Robert [00:19:45] Absolutely. Jason is bragging to Lou about doing numerous robberies, and he also tells Lou that he’s been charged with a couple robberies, but there’s many that he hasn’t been caught for. So, let me talk a little bit about my robbery case and what I’m investigating.

At the beginning part of the summer, I get assigned to a robbery of a small Eastern European grocery store. There’s an entrance at the front of the store and the rear of the store, which of course, is not great for security. This in a strip mall. And this is shortly before closing and, of course, robbers think that means the store has all the cash they’ve taken in all day. So, Jason goes in a little bit before closing, it’s still light outside because it’s summer. Basically, there’s three female employees that are working at the store at this time because it’s almost towards closing, they’re in the back room where they have a camera, and they see this guy come into the store with a mask on. And they’re not dumb, so they do not go out there. And he is very eager to get in and out of the store. And so, he’s yelling, “Hello, hello, anyone here,” and they’re saying, “We’ll be out in a minute, we’ll be out in a minute.” And he actually says, “I don’t have a minute.” And they still don’t go out there. So, they put him off.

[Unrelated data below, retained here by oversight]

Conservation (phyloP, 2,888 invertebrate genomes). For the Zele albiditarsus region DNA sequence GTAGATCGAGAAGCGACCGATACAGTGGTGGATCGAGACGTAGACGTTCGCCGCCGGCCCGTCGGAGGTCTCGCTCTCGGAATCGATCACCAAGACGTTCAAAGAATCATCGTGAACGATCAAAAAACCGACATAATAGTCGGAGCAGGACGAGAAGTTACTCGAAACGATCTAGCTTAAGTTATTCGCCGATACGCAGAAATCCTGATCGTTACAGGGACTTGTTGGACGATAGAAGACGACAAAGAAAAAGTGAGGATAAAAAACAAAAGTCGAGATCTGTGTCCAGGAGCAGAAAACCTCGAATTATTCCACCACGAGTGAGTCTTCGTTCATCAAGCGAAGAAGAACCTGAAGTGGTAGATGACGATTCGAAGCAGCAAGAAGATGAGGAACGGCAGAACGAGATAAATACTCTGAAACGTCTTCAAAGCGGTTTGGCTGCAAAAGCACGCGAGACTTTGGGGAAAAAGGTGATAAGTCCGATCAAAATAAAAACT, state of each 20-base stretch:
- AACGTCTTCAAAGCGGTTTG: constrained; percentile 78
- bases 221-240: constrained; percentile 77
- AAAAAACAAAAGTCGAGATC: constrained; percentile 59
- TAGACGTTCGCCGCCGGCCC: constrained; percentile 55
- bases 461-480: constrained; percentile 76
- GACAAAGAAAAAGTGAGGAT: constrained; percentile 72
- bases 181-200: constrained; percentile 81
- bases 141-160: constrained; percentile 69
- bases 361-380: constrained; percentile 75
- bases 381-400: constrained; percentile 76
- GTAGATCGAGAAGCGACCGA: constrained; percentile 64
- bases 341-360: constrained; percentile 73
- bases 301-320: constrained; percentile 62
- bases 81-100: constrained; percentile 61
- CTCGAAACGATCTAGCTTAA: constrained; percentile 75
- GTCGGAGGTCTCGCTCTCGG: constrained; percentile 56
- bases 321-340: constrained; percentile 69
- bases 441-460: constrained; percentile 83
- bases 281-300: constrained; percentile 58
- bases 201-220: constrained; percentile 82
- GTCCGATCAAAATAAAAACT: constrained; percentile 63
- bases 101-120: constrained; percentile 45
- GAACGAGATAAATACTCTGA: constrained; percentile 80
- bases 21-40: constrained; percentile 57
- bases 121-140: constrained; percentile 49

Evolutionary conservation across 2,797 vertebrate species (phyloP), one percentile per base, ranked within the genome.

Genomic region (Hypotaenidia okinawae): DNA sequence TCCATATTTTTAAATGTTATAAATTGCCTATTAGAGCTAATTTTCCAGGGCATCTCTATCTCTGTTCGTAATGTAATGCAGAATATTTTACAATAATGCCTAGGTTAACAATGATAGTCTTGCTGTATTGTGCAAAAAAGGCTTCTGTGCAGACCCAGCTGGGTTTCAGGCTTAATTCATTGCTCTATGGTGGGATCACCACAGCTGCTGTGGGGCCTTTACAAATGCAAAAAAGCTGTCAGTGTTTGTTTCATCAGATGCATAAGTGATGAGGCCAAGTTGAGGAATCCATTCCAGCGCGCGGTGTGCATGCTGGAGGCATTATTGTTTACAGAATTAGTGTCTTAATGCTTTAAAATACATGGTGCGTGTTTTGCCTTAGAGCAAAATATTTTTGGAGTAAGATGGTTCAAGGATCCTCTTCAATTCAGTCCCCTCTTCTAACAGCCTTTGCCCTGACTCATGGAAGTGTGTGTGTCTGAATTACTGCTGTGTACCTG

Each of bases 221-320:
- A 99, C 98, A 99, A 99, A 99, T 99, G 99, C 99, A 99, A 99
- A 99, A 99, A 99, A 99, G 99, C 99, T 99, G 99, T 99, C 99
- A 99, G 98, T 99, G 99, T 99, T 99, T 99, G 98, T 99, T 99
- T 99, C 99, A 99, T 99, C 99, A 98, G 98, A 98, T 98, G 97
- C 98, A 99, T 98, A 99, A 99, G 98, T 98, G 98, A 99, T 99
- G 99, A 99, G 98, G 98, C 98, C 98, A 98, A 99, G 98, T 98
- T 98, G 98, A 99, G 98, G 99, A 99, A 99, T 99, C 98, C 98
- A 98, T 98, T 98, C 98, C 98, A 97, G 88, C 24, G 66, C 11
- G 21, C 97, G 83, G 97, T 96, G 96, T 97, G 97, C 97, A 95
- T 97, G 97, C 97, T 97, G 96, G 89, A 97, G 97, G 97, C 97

One of them from this backroom is trying to call 911. But she’s having some cell reception issues, and she can’t get through to 911 right away. Jason is impatient. He doesn’t want to wait for them to come out. They don’t want to come out. And so, he helps himself to the cash register, reaches over the counter, I guess hits the right button, gets the cash and is in and out of the store in less than three minutes. Off he goes.